Inspiration From the Search Strings

(Originally posted on LiveJournal)

I’ve mentioned in a couple of previous entries how I sometimes check the search strings that bring people to my website. It’s a rather interesting activity, that I don’t do often enough. I stopped checking my website stats frequently, because at present, once I get past what seems to be terrific numbers, I realize that the high number of hits are the spam bots and search engine spiders. I started realizing this, when I noticed that the pages that got the highest number of hits (hundreds of them), were the registration pages for my message board and the Word Press blogs connected with my sites. *sigh*

Searching on the road

Once I ignore all the hits for the message board and blogs, I average about 48 visitors a month. Which all things considered isn’t really bad, considering I don’t really push for traffic much. Once I get myself back into gear and update it (it has needed an update for some time), and keep updating it with new material, I might do that. In the meantime, like I said, it’s fun to see how “strangers” got there.

A lot of these strings deal with the hero’s quest, or the nature of the hero. Some of them deal with heroines — interesting that there is still the consideration of the female figure as the non-active, or somehow distinct in nature from the hero.I have, of course, commented on that point before.

There are some good springboards in the search strings, that I will flesh out either here. But the one that caught my attention for today was the question of “What makes one a hero or heroine in our culture?”

(I do get the impression that some of the search strings come from homework assignments, and the students are looking for things that can give them a clue on which way to jump. But they’re still interesting.)

What does make one a hero in our culture these days? There is the obvious aspect of delivering groups of people to safety in dangerous circumstances — like the pilot who landed his commercial airplane in the Hudson River without loss of life to any of the passengers. So, I guess we could say that the ability to cope with sudden disaster is one quality that makes for a hero in our culture. What else? A concern for others over one’s own self-preservation. Now, memories of the First Responders who rushed into the World Trade Center and did everything they could to get as many people out of the towers as they possibly could, that was definitely putting others before one’s own survival. How about quick wits and quick reactions? (I can think of occasions where, though they might be ideal qualities, they aren’t necessary.)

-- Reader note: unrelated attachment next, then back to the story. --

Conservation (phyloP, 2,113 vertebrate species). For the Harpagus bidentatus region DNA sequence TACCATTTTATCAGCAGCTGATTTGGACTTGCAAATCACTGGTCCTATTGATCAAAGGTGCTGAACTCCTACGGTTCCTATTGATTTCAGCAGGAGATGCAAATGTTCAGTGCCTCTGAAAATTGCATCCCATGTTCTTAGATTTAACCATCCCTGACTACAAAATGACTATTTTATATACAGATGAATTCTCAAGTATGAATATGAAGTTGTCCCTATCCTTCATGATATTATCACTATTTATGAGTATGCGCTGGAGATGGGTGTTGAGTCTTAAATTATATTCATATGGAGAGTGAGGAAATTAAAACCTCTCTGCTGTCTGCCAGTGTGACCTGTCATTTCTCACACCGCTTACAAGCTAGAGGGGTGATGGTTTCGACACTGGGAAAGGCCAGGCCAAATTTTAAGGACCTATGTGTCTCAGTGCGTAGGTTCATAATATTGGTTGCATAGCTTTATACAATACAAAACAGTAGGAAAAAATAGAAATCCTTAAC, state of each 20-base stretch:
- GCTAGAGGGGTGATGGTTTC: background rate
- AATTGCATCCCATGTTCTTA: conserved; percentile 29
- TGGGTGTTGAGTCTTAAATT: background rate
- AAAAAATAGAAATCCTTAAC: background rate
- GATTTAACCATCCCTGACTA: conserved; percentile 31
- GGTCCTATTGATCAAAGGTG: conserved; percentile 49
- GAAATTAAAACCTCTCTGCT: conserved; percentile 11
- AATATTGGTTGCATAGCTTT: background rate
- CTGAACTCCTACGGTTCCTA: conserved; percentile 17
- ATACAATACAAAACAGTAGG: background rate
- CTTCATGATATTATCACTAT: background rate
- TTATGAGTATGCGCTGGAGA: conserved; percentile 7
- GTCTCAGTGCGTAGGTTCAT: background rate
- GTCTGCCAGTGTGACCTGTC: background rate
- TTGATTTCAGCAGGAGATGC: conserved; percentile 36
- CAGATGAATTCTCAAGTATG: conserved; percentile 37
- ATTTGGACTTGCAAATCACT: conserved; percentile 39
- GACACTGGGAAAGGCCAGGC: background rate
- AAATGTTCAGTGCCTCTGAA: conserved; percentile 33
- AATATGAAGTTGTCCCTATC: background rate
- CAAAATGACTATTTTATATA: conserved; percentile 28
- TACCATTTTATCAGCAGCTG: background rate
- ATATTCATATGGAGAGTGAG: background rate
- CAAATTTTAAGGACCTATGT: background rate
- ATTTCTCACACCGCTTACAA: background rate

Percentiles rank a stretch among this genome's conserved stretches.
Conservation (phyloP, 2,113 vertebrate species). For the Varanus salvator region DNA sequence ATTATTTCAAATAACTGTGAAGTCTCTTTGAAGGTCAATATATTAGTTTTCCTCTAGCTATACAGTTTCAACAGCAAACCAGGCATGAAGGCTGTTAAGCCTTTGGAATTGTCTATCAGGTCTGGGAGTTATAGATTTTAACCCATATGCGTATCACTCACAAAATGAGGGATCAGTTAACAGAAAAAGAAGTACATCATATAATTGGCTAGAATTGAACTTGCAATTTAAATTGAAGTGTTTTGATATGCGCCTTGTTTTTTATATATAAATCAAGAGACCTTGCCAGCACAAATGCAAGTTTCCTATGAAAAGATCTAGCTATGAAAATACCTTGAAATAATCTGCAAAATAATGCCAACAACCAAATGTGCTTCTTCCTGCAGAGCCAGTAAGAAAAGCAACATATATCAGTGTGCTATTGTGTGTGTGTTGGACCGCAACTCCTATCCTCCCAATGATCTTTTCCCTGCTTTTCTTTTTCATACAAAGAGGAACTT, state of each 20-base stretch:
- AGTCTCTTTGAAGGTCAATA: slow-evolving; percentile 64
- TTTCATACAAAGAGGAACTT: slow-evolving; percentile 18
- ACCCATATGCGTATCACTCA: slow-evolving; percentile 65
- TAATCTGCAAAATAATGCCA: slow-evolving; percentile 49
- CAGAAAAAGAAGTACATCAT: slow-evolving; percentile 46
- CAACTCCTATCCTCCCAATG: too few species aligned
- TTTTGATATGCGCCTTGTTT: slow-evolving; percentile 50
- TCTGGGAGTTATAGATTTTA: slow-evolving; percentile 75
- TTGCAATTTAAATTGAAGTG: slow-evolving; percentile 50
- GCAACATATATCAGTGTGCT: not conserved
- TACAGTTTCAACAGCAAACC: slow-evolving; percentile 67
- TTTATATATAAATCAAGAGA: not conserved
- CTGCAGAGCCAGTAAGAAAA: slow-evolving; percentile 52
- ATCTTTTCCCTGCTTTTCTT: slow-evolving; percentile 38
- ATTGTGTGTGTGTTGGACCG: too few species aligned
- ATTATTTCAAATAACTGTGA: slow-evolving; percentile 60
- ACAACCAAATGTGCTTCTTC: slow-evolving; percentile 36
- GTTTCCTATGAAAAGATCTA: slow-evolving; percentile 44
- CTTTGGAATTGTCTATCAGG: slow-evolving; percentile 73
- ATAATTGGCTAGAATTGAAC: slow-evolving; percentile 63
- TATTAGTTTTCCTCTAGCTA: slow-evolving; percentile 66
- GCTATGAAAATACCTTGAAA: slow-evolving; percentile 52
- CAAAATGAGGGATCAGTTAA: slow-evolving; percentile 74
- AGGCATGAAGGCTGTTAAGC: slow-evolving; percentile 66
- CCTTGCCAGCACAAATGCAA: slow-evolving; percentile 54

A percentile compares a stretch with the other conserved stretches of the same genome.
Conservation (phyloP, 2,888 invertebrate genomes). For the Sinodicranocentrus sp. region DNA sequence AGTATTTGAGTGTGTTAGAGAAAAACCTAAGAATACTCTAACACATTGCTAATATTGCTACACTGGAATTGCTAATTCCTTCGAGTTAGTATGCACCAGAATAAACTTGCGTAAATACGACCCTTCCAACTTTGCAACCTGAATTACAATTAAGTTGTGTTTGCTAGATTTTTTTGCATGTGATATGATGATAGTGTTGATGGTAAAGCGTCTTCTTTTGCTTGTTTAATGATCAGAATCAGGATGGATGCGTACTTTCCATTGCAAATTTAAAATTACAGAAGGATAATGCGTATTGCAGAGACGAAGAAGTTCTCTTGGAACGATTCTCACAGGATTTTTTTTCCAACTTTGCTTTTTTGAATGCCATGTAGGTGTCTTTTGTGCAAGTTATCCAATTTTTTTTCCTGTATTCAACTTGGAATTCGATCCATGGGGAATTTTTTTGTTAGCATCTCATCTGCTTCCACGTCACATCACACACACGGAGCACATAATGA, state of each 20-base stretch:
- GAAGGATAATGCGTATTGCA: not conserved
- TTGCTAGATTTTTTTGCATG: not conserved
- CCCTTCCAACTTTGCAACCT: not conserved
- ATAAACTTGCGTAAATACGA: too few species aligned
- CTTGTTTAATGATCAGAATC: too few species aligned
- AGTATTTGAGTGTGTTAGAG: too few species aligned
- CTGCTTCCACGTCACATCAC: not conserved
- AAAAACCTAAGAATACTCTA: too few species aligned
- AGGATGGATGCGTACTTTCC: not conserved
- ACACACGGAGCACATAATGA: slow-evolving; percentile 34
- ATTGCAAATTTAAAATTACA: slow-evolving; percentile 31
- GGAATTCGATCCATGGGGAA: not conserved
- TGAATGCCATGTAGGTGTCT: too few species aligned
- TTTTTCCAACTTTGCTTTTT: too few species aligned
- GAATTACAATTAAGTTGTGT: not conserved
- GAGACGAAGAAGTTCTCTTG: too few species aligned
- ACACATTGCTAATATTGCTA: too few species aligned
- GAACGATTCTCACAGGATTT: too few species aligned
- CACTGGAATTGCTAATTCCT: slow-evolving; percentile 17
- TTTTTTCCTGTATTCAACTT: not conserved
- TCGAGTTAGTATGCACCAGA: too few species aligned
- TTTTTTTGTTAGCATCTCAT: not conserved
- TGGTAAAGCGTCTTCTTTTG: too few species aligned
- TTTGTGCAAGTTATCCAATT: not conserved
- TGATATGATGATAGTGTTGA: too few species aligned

When it comes down to it, I don’t think the qualities that make for a hero have changed all that much down the ages. It’s more to the point that I don’t think we see quite as many occasions for heroism these days – at least not in the sense that an “unknown” jumps into the breach. We have “profressionally trained heroes” in our police officers and firemen. (Which is not to say that there are not some bad apples in the ranks.) Have we come to rely on them so much, that we no longer think that a true hero can be anyone?

There are stories of social disengagement often enough these days, of people who stand by when something dire is happening, who just watch but do not engage. Does our Observer Society lead us to consider “heroes” to be “someone other than me”? Have we really reached a point where we think heroism calls for special qualities that only some people have?

Points for mulling over — what do you think?


sartorias – Aug. 24th, 2009

I think it’s more complicated than that . . .

will have to update my own links–looks like my post that mentioned the book is way down in my own LJ and gets few visitors any more.

scribblerworks – Aug. 24th, 2009

Oh, I agree it’s complicated. But worth looking at.

The search string set off a train of thought, and I haven’t really reached any conclusions on it yet. It’s just that it wouldn’t have occured to me that heroism might be different now (in character, at least) than in the past. So, I’d be interested in some reactions. 🙂

nthdraft – Aug. 25th, 2009

um yeah 🙂 the hero(ine)’s journey stuff is kind of why I friended you (well that and I like what you post on Colleen Doran’s blog). “what makes a hero” is one of the side themes of my current project.

scribblerworks – Aug. 25th, 2009

And happy to have you here! (Readers are always good. 😉 )

Because the search strings for stuff on “heroines” keep coming up, I’ve been thinking about what to write regarding it. There are a number of things I could do. I’ll have to reread my posts here, and my old Mythopoesis column first. And then I think I’ll write up a paper/article to post on the website, since if I do a serious job, it’s likely to be longer than I like for an LJ post.

I did write a paper dealing with the matter of the traditional heroine in The Silmarillion years ago, but… well, I haven’t wanted to put any of my Tolkien scholarship online. Mainly because I think I could make a book of it eventually, and putting it online would undercut that.

But doing something on the traditional heroine in other stories, I could do that. It would be practice for next year’s Mythcon — the theme for that is “War in Heaven”, and I feel sure I can get at least one paper idea out of that concept! 😀

Ah! Recreational scholarship! Haven’t done that in a while.

About Sarah

Now residing in Las Vegas, I was born in Michigan and moved to Texas when 16. After getting my Masters degree in English, I moved to Hollywood, because of the high demand for Medievalists (NOT!). As a freelance writer and editor, I found Nevada offers better conditions for the wallet. I love writing all sorts of things, and occasionally also create some artwork.
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